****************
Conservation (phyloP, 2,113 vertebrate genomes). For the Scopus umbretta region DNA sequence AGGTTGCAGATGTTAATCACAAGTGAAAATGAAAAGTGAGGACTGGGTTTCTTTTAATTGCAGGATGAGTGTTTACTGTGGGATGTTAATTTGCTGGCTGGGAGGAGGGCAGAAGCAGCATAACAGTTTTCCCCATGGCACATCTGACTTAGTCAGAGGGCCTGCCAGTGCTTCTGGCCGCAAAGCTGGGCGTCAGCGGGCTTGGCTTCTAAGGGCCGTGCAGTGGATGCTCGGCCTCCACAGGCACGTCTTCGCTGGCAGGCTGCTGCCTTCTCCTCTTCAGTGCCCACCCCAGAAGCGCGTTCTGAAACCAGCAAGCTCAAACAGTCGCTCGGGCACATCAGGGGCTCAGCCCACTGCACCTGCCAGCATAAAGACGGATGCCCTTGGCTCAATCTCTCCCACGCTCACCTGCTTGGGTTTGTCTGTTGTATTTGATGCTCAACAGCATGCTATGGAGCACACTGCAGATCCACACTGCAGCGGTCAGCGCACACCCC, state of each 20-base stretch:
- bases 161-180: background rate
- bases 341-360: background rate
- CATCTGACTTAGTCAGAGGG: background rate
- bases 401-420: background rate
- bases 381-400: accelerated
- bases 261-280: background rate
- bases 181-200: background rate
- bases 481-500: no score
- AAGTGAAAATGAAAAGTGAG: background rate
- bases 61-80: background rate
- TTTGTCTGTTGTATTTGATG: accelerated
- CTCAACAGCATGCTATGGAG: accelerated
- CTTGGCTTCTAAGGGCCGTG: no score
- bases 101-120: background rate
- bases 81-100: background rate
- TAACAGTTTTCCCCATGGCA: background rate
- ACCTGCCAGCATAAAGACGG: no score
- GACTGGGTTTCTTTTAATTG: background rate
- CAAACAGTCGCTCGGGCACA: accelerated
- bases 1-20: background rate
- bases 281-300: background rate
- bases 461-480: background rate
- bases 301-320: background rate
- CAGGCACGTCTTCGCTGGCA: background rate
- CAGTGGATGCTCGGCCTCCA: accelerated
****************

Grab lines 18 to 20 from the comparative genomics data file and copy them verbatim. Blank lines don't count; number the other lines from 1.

- ACCTGCCAGCATAAAGACGG: no score
- GACTGGGTTTCTTTTAATTG: background rate
- CAAACAGTCGCTCGGGCACA: accelerated